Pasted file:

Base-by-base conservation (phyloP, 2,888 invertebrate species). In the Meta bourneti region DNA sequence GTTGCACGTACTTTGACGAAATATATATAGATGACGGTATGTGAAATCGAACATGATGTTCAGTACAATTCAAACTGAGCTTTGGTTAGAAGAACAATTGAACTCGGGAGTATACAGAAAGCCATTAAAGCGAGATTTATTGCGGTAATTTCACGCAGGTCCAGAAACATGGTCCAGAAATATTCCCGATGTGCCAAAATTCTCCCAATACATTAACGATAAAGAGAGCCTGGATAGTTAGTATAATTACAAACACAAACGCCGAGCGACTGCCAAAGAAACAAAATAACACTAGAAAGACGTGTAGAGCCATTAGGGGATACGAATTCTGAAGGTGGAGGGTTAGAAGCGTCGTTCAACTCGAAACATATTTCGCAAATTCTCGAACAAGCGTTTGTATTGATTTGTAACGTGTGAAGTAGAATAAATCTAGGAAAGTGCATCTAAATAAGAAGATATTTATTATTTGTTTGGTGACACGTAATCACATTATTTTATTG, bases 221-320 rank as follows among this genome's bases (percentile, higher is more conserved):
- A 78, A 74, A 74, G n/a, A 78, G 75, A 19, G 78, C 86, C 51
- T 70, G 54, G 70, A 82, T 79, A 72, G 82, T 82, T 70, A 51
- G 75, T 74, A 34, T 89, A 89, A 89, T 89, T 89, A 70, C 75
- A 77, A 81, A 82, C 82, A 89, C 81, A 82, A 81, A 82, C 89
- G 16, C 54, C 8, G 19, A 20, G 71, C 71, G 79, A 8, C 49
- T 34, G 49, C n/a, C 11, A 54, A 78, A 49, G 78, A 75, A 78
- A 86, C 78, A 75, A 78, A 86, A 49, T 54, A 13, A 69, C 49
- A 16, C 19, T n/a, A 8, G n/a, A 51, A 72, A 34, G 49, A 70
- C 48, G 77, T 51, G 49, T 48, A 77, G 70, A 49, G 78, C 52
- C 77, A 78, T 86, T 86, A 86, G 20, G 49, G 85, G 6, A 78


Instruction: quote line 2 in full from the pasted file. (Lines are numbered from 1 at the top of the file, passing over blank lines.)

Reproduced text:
- A 78, A 74, A 74, G n/a, A 78, G 75, A 19, G 78, C 86, C 51